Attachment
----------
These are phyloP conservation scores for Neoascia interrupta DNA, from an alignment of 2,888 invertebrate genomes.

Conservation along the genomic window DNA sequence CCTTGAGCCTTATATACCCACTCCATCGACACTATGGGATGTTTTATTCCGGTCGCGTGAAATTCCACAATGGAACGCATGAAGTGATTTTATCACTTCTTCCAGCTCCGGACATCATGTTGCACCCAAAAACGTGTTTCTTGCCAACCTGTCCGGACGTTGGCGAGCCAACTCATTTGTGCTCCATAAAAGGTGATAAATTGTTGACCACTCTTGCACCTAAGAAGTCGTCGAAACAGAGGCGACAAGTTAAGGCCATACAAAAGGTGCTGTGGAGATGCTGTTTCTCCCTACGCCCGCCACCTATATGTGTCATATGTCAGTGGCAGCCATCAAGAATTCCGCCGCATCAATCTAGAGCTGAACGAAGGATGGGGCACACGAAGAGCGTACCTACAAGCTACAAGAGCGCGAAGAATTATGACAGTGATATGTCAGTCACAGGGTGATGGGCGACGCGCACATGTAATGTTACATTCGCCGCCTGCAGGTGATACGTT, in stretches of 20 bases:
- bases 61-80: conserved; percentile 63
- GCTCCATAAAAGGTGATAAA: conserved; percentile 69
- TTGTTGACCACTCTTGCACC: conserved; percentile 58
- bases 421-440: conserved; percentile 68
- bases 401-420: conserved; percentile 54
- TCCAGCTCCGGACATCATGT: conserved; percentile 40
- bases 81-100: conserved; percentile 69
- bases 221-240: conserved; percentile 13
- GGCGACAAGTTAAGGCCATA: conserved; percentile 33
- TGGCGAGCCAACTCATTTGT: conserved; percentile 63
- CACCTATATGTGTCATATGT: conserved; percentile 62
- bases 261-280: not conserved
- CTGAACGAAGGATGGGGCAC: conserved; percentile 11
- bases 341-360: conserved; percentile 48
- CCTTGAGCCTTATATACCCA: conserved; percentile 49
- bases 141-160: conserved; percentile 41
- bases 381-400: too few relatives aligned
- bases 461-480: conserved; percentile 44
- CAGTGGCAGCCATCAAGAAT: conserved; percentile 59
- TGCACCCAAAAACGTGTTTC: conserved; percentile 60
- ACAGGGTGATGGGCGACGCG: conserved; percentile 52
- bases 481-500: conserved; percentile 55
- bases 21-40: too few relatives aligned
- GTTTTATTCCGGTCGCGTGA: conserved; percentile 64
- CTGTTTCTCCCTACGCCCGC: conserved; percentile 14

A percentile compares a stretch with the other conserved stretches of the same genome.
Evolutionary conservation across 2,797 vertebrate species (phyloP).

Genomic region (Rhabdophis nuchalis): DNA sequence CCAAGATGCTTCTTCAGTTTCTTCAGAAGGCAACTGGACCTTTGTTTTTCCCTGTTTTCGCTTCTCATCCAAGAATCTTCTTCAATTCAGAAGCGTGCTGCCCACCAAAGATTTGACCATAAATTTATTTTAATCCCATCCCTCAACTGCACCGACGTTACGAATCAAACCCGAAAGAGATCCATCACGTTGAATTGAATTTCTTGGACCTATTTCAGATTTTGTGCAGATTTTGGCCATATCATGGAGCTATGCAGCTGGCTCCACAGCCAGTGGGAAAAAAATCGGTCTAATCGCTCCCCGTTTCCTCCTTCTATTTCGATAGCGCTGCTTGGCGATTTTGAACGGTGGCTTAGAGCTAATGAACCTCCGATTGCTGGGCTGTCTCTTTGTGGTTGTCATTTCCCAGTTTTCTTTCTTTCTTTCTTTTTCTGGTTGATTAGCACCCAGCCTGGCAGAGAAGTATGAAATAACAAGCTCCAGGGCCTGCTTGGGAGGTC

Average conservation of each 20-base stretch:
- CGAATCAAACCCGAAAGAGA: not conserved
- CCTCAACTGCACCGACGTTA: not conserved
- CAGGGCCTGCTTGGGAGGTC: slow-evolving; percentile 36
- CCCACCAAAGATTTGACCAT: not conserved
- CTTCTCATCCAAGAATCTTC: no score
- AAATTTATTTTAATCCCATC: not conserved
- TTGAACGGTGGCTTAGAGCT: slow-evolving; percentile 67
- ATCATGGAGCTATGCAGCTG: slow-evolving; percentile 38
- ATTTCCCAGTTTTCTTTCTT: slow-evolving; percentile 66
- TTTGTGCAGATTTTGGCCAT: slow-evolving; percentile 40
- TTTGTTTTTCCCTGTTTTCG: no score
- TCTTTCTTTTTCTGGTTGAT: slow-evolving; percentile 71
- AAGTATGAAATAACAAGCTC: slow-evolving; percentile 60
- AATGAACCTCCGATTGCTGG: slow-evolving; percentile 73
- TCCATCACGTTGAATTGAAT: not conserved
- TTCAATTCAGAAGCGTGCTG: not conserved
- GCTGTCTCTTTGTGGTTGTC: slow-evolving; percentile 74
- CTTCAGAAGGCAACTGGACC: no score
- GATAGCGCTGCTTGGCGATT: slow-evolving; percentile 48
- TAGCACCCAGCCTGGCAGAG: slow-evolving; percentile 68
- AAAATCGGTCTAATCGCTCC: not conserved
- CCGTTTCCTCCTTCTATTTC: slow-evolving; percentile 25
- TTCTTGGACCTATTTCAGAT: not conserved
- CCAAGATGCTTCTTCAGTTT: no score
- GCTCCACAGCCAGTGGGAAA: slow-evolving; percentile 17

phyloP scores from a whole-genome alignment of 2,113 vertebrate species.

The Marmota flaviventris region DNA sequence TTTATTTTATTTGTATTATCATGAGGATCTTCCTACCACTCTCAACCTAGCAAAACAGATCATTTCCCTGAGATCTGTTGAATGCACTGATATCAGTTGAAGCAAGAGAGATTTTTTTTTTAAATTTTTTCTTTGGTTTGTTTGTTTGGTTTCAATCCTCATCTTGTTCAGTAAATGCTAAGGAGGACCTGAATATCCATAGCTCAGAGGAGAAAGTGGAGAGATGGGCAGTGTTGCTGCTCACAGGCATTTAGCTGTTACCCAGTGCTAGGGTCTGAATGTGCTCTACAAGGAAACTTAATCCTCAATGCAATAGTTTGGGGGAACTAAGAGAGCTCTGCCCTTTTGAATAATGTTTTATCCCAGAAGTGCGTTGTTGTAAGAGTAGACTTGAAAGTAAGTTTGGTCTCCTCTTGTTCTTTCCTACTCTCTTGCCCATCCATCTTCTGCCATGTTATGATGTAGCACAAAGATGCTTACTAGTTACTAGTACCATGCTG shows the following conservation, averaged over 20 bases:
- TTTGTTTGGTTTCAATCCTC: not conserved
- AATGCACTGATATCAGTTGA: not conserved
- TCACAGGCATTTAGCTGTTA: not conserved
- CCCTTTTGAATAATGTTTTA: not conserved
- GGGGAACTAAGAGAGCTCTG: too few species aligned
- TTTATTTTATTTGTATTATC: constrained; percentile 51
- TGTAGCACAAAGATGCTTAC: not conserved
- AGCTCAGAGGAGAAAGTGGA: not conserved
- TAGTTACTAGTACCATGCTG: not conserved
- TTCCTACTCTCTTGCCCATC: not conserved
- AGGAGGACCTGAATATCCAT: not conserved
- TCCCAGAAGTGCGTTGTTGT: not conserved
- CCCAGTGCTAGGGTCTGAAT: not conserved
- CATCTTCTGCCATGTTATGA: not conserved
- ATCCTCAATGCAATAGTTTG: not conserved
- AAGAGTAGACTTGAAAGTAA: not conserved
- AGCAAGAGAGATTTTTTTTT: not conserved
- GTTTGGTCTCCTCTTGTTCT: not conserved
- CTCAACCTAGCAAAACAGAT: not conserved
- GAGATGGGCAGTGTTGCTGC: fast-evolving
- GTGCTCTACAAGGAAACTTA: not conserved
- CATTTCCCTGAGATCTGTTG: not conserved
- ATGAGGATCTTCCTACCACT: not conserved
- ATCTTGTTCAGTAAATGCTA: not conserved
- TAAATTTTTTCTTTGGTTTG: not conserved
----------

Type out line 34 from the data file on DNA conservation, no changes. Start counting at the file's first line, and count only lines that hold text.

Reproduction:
- CAGGGCCTGCTTGGGAGGTC: slow-evolving; percentile 36